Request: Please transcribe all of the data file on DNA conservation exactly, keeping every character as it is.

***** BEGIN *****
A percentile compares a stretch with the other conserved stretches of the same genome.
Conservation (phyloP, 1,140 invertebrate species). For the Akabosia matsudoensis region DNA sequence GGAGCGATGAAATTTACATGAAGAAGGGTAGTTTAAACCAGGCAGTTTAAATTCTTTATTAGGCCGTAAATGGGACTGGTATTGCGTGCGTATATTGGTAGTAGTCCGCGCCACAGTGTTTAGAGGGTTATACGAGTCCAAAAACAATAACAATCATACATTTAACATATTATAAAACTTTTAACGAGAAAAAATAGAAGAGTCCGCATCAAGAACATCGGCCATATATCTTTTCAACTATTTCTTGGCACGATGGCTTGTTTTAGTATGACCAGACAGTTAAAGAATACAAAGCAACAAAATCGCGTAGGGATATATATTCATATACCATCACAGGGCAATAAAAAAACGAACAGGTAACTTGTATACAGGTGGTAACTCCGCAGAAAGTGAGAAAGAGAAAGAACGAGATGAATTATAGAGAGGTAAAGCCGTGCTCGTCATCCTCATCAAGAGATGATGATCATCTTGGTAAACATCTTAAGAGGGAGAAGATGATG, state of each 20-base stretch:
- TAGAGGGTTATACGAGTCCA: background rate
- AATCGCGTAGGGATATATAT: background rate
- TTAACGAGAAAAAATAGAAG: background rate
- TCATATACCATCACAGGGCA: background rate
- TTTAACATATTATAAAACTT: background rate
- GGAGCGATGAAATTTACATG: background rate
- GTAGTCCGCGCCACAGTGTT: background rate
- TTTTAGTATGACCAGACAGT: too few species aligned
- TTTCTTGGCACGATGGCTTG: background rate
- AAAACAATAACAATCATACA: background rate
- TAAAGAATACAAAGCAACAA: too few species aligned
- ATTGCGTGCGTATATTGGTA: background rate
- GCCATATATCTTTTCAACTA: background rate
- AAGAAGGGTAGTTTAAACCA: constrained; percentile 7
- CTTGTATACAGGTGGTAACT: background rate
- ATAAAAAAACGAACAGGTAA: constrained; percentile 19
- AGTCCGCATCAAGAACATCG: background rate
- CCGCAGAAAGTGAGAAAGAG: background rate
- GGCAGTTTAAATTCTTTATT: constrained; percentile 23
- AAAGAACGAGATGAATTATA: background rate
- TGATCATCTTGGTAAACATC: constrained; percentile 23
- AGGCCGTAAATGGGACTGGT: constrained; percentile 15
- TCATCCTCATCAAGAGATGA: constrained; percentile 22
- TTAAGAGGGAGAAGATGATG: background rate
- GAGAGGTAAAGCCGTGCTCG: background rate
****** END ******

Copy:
A percentile compares a stretch with the other conserved stretches of the same genome.
Conservation (phyloP, 1,140 invertebrate species). For the Akabosia matsudoensis region DNA sequence GGAGCGATGAAATTTACATGAAGAAGGGTAGTTTAAACCAGGCAGTTTAAATTCTTTATTAGGCCGTAAATGGGACTGGTATTGCGTGCGTATATTGGTAGTAGTCCGCGCCACAGTGTTTAGAGGGTTATACGAGTCCAAAAACAATAACAATCATACATTTAACATATTATAAAACTTTTAACGAGAAAAAATAGAAGAGTCCGCATCAAGAACATCGGCCATATATCTTTTCAACTATTTCTTGGCACGATGGCTTGTTTTAGTATGACCAGACAGTTAAAGAATACAAAGCAACAAAATCGCGTAGGGATATATATTCATATACCATCACAGGGCAATAAAAAAACGAACAGGTAACTTGTATACAGGTGGTAACTCCGCAGAAAGTGAGAAAGAGAAAGAACGAGATGAATTATAGAGAGGTAAAGCCGTGCTCGTCATCCTCATCAAGAGATGATGATCATCTTGGTAAACATCTTAAGAGGGAGAAGATGATG, state of each 20-base stretch:
- TAGAGGGTTATACGAGTCCA: background rate
- AATCGCGTAGGGATATATAT: background rate
- TTAACGAGAAAAAATAGAAG: background rate
- TCATATACCATCACAGGGCA: background rate
- TTTAACATATTATAAAACTT: background rate
- GGAGCGATGAAATTTACATG: background rate
- GTAGTCCGCGCCACAGTGTT: background rate
- TTTTAGTATGACCAGACAGT: too few species aligned
- TTTCTTGGCACGATGGCTTG: background rate
- AAAACAATAACAATCATACA: background rate
- TAAAGAATACAAAGCAACAA: too few species aligned
- ATTGCGTGCGTATATTGGTA: background rate
- GCCATATATCTTTTCAACTA: background rate
- AAGAAGGGTAGTTTAAACCA: constrained; percentile 7
- CTTGTATACAGGTGGTAACT: background rate
- ATAAAAAAACGAACAGGTAA: constrained; percentile 19
- AGTCCGCATCAAGAACATCG: background rate
- CCGCAGAAAGTGAGAAAGAG: background rate
- GGCAGTTTAAATTCTTTATT: constrained; percentile 23
- AAAGAACGAGATGAATTATA: background rate
- TGATCATCTTGGTAAACATC: constrained; percentile 23
- AGGCCGTAAATGGGACTGGT: constrained; percentile 15
- TCATCCTCATCAAGAGATGA: constrained; percentile 22
- TTAAGAGGGAGAAGATGATG: background rate
- GAGAGGTAAAGCCGTGCTCG: background rate